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Catching up with the UW Farm

Sept. 2019 

Mid-summer and a group of students are weeding away on the now-fertile courtyard of the Mercer Court Apartments. They work quickly under the guidance of Perry Acworth, UW Farm Manager, now in her second year (pictured below, front row, second from right). On a lower level, pollinating bees and other insects flit back and forth from a packed flowerbed to nearby plantings of corn and other vegetables. The multilevel site, half an acre total, rests between the buildings of Mercer Court and is one of three UW Farm locations. The largest site is a 1.5 acre, student-powered urban farm and educational facility located at the Center for Urban Horticulture due east of the main campus and part of the Union Bay Natural Area. A third site is a convenient series of raised beds on the back patio of McMahon Hall.

Talk about locally sourced—That means the fresh lettuce, tomatoes and other vegies, can and do end up on the plates of our restaurants and the shelves of our markets. 



“We use produce from the farms almost year round, depending on what is available,” said Dale Askew, General Manager for Local Point. “We utilize produce from the farm throughout our concepts but feature them in the salad bar and Tero.” Dale added, “Our relationship with the farm is super positive. Perry is incredibly responsive and works closely with us for products we use.”
Perry brings energy, commitment and experience to the job of Farm Manager. Born in Long Island, New York, she owned and operated a commercial grass-based sheep dairy, with cheese, layer hens and vegetables in Union, Maine, for 17 years. In 2012, Perry sold her farm and moved to the Pacific Northwest to pursue a graduate degree with the goal of becoming a farm educator. Since earning her master’s in education at UW in 2014, Perry has managed three student farms. In 2017, prior to accepting the UW Farm Manger position, Perry helped create a 10-acre farm business incubator in Woodinville for Viva Farms that includes the Sustainable Agriculture Education (SAgE) student farm. She is now able to apply all of her previous experience and knowledge to the maintenance and potential expansion of the UW sites.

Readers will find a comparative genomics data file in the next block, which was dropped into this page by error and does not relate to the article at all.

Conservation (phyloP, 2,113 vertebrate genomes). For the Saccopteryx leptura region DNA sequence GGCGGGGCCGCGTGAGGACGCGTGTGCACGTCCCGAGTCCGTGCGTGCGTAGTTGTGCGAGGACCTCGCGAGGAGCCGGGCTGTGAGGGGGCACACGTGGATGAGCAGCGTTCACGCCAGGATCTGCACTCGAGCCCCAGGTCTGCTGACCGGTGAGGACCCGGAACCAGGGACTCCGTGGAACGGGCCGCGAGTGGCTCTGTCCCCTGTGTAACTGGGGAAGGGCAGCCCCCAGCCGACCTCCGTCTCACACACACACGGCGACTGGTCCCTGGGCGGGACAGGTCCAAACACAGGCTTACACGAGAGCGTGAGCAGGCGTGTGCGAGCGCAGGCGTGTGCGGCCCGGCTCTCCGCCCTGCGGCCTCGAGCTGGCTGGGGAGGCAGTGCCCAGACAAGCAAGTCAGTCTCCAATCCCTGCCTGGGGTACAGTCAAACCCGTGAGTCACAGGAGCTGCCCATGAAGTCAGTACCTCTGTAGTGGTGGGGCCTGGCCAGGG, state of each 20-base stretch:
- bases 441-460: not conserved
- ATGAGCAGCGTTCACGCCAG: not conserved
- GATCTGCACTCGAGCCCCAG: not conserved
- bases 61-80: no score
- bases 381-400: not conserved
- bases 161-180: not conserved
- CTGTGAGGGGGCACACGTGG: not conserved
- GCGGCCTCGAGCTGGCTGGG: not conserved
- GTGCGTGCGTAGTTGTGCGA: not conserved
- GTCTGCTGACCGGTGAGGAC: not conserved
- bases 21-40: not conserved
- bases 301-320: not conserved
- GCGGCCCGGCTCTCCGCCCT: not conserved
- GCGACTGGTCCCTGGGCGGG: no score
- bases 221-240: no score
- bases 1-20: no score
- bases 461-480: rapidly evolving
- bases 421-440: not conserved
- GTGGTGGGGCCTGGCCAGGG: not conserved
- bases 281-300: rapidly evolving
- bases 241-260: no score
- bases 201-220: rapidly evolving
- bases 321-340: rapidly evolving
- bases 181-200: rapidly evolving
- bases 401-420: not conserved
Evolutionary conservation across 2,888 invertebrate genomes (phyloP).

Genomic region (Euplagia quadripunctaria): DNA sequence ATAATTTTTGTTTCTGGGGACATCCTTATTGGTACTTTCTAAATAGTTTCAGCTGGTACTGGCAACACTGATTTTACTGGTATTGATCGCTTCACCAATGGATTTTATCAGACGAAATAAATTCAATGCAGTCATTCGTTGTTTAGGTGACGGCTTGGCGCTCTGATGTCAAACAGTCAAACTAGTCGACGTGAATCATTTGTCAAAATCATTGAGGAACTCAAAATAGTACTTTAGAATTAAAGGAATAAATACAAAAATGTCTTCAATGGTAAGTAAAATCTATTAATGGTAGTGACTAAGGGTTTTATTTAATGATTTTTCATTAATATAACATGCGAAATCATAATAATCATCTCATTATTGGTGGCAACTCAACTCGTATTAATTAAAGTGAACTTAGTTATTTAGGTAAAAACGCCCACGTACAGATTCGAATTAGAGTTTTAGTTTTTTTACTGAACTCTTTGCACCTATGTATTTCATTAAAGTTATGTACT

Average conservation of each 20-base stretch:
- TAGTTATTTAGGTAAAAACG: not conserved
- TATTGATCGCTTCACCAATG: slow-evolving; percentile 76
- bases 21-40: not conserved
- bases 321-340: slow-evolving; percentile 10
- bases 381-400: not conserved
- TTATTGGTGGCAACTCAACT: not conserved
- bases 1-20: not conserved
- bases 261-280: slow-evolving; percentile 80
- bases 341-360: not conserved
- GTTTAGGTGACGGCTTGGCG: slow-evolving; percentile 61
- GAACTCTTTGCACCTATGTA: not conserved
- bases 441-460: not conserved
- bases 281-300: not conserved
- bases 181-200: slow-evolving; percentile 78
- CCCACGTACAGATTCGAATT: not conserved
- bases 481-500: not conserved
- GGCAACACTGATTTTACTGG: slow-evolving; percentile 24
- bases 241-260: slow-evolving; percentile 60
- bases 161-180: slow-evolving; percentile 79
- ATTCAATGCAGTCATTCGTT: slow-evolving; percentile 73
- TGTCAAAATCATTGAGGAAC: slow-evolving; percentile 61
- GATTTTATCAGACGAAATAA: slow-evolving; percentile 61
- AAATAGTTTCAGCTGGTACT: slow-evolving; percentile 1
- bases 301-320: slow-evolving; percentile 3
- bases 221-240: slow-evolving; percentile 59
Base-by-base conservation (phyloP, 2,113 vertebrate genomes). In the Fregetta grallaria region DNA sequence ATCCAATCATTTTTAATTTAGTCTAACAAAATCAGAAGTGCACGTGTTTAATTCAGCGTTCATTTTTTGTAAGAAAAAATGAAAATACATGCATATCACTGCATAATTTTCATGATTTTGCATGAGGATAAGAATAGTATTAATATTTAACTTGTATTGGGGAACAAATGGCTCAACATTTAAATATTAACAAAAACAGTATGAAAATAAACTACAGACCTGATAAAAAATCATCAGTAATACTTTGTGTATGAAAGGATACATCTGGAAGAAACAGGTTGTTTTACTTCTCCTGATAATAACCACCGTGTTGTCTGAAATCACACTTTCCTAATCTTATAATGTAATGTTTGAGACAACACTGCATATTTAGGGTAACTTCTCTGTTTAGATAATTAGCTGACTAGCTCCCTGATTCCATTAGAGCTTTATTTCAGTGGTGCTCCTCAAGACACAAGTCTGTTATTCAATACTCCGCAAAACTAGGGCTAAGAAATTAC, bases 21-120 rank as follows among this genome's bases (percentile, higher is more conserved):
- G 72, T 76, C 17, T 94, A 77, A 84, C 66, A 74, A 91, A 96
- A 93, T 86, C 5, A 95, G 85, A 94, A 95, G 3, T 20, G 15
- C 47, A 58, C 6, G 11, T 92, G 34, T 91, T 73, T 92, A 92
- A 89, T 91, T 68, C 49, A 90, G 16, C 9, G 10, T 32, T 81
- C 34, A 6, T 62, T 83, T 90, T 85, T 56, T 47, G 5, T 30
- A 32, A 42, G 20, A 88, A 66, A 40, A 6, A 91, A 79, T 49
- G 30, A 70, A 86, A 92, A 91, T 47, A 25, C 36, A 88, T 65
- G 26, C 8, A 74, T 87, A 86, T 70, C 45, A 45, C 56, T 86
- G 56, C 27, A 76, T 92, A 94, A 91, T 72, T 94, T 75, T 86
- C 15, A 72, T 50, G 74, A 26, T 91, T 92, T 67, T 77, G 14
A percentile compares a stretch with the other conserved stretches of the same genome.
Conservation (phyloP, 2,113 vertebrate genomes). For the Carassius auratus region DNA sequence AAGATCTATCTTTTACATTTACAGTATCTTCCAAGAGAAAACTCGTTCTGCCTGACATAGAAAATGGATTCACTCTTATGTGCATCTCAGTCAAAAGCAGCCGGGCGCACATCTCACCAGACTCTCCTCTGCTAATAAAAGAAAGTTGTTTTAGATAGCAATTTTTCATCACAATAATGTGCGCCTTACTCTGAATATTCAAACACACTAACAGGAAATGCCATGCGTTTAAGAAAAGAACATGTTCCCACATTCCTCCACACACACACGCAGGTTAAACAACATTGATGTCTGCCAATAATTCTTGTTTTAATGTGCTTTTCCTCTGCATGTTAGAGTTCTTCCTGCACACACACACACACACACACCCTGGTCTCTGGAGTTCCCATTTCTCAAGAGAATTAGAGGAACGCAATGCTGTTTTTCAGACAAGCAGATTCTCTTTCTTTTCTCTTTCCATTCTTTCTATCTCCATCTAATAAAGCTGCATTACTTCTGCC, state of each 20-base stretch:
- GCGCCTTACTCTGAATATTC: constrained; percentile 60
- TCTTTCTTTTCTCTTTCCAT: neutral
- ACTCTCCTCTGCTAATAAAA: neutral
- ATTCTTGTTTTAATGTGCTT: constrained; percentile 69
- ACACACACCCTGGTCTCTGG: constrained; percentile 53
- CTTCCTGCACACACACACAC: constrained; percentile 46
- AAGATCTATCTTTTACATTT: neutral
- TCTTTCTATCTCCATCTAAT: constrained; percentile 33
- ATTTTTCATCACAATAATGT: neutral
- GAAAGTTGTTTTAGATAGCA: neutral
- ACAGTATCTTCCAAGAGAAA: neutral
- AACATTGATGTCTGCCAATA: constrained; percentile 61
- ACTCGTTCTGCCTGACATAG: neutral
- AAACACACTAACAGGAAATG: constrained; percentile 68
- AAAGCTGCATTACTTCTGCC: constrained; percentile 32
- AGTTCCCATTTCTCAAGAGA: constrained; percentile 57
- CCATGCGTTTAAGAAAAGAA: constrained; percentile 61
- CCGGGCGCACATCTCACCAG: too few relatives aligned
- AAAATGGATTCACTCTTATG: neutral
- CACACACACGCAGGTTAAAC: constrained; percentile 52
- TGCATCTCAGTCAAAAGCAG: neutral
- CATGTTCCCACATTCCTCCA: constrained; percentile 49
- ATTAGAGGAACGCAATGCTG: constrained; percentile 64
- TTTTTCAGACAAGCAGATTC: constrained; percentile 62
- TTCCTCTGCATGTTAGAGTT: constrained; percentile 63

Among her many roles as UW Farm Manager, Perry oversees the care and development of the sites, explores ways to support research and projects related to sustainable agriculture, instructs and trains student volunteers (up to 75 per quarter), and advocates for support of the program from academic and other departments. 

"Volunteering at the farm can give individuals an urban farm experience—putting them in touch with the earth, access to nutritious produce, and connections with others, while being outside and doing the physical work of growing food for the community,” notes Perry. “Because the farm is on a university campus, we purposefully facilitate hands-on learning, critical thinking, and discussions centered around topics that are current and relevant to students, curiosity and discovery.”


Student volunteer Annaluisa, a junior and sociology major, concurs: “Farming takes a lot of dedication, sacrifice and passion! We as consumers often lose the connection to our food because we never see how it's grown and harvested but rather just see it just sitting pretty and nice at the grocery store. So to have the UW Farm feeding the UW dining halls and the District Market with its delicious produce is incredible.”

Learn more about the UW Farm.